Unpublished Writing – A Waste Of Time?
It’s been an interesting time for my writing. Last week I got virtually nothing done on it, having spent much of the week at an astronomy conference1, though I did have a couple of plot-related brainwaves with the help of a good friend. The previous week was far more productive, meanwhile, with two chapters finalised for the foreseeable future2
As ever, the second draft is overwhelmingly dominated by new material, with much of my first draft unlikely to be (directly) used. This is largely due to the latter’s slow pacing, as I’ve said before. To give just one example: the new draft reaches a certain key scene in 20k words, whereas the old draft took over 50k (!) to reach the original version of said scene. The result has been a massive improvement…in my opinion, at least.
I mentioned the above to one of my colleagues the other week, and he seemed honestly surprised by my attitude. I had spent months upon months on a full novel draft, after all, only to discard much of it soon afterwards. Little of what I wrote for that draft, modified or otherwise, will be seen by anyone besides myself. And so, my colleague asked me: had I not just wasted my time?
No. Of course I hadn’t.
With hindsight, there’s a number of ways I could have approached this question. Most obviously, I could have just said that the first draft is blatantly unusable: it is too slow, too cluttered, and contains far too many elements that change as things go along. Merely editing it would indeed be a waste of time, which is precisely why I’m doing so much rewriting. I want to publish this book some day; with that in mind, clinging to my old material would be a huge mistake.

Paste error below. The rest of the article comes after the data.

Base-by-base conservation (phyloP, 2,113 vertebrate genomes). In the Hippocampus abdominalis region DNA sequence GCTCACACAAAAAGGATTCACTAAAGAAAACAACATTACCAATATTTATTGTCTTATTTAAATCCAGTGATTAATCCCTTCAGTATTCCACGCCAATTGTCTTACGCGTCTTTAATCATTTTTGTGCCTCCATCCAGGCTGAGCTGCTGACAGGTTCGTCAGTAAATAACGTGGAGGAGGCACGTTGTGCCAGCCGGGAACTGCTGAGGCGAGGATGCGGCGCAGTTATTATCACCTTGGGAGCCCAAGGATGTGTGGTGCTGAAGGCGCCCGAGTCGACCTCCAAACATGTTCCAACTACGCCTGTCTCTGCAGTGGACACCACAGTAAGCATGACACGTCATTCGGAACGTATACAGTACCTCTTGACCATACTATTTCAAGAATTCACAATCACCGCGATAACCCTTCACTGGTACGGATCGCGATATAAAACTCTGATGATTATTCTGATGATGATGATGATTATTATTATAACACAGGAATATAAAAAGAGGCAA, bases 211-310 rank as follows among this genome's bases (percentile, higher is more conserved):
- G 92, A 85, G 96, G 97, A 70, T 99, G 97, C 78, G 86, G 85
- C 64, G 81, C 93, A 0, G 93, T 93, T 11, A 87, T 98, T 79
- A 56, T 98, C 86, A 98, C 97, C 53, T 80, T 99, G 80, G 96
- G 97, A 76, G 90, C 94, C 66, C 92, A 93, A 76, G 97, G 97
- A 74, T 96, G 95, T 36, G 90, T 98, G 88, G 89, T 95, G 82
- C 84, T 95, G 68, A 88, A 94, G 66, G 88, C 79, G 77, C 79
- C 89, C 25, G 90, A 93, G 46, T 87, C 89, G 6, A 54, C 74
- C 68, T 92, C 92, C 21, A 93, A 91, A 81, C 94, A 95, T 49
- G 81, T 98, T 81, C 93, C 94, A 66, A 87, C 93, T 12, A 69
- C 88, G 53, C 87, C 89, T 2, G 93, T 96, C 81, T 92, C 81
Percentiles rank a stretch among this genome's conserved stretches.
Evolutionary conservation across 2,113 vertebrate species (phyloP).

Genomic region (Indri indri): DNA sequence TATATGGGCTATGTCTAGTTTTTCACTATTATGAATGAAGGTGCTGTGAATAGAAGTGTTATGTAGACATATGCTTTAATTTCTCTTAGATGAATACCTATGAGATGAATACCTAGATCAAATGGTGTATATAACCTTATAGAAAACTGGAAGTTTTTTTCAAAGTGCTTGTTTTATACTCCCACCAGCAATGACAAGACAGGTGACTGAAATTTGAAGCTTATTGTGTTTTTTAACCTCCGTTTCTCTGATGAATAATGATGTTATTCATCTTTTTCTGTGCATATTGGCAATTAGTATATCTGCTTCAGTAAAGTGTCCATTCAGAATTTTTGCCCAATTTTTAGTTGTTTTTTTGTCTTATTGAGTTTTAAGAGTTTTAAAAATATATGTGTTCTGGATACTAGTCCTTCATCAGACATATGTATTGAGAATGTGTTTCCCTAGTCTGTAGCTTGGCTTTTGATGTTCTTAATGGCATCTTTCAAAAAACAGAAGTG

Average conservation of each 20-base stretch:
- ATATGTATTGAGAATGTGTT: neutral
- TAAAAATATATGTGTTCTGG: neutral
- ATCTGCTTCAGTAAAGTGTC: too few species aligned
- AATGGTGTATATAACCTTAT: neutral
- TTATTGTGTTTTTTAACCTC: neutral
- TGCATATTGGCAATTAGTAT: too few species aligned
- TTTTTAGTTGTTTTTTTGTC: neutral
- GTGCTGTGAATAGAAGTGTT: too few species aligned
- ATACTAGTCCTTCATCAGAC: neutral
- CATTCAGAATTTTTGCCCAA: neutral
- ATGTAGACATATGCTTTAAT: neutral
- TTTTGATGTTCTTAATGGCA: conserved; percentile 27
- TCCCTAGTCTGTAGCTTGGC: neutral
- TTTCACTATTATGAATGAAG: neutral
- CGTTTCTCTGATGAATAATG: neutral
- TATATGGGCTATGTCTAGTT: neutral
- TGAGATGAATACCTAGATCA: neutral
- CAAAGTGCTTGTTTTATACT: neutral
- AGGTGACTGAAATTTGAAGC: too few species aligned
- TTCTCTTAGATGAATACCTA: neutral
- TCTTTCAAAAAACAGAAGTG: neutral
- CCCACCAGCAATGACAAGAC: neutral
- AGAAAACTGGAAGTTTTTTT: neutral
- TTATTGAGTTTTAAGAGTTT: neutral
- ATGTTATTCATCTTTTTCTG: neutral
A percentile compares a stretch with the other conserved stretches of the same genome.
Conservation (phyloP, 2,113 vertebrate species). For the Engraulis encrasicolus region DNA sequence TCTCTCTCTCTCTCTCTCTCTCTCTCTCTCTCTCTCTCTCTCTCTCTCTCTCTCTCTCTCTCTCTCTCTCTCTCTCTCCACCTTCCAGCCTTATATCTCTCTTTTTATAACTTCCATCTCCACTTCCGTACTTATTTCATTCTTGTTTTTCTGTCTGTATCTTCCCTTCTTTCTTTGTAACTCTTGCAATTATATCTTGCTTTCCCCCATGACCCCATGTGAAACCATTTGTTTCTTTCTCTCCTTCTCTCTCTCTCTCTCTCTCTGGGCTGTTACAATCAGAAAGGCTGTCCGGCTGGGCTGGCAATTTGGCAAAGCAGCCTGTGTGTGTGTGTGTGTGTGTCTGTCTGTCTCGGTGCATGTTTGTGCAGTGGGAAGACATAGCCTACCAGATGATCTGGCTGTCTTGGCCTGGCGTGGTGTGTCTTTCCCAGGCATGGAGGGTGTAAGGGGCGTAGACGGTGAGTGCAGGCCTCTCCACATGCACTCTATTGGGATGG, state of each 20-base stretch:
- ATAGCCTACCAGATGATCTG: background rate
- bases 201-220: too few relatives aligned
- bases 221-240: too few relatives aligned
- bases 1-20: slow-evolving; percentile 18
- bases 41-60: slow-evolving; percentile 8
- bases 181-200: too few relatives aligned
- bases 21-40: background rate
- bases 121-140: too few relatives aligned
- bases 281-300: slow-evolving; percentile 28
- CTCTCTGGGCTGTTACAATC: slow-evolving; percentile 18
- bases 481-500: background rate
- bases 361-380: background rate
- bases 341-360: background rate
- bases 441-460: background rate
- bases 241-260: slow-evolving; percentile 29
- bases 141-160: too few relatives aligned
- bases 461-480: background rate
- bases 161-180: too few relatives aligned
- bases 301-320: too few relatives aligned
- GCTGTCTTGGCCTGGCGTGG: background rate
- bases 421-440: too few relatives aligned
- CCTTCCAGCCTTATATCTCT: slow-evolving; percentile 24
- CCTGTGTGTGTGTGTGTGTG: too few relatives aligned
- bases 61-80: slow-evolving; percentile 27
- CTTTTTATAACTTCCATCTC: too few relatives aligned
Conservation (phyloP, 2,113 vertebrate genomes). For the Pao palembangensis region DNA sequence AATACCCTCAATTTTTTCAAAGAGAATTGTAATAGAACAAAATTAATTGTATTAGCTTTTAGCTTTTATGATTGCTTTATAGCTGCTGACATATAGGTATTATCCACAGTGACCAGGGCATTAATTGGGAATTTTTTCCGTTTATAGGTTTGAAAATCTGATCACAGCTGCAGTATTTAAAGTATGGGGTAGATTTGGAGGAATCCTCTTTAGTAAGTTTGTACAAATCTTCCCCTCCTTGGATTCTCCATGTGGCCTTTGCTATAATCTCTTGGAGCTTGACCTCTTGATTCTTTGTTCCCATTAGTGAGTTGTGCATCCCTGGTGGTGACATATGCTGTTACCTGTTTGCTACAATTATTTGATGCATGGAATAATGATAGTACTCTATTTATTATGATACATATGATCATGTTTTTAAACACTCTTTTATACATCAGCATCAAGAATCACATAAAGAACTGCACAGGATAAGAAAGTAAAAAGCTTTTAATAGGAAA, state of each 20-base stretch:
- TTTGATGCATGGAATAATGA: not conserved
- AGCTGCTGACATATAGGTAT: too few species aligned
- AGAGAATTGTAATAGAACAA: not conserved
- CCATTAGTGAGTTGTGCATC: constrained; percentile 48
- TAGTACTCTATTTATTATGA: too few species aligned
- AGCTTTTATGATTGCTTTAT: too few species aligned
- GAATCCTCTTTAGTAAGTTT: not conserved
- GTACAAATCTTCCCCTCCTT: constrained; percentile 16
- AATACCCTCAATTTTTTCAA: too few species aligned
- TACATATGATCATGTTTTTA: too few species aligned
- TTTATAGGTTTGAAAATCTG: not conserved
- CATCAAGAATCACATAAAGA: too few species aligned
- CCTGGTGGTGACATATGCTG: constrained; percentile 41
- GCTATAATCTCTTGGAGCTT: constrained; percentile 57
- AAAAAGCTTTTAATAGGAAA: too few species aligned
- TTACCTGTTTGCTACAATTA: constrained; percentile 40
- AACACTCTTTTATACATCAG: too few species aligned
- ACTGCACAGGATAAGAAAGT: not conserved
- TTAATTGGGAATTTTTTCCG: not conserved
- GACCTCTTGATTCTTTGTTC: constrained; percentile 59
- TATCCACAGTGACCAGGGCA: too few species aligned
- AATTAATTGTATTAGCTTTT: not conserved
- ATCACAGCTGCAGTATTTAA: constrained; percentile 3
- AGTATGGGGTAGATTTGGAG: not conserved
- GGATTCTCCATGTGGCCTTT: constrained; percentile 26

My answer at the time, however, was slightly different. The first draft was, as I explained, my practise run – something for my eyes only, written to bring myself one step closer to going public. I needed this practice, just as a musician must practice for hours on end before a performance. Is practising a waste of time? I think not. Is it a waste of time to perform without having properly prepared? Definitely – and not just for the performer, either.
Really, there is no such thing as wasted time where writing is concerned. At the very least, a written piece provides its author with experience for use in future endeavours. For me, getting published is the ultimate goal; getting any particular piece published, however, would just be an added bonus.
1 The National Astronomy Meeting, in case you’re wondering. And I’m not complaining; I had a brilliant time out there.
2 IE: until my alpha readers suggest changes. So probably not long, then.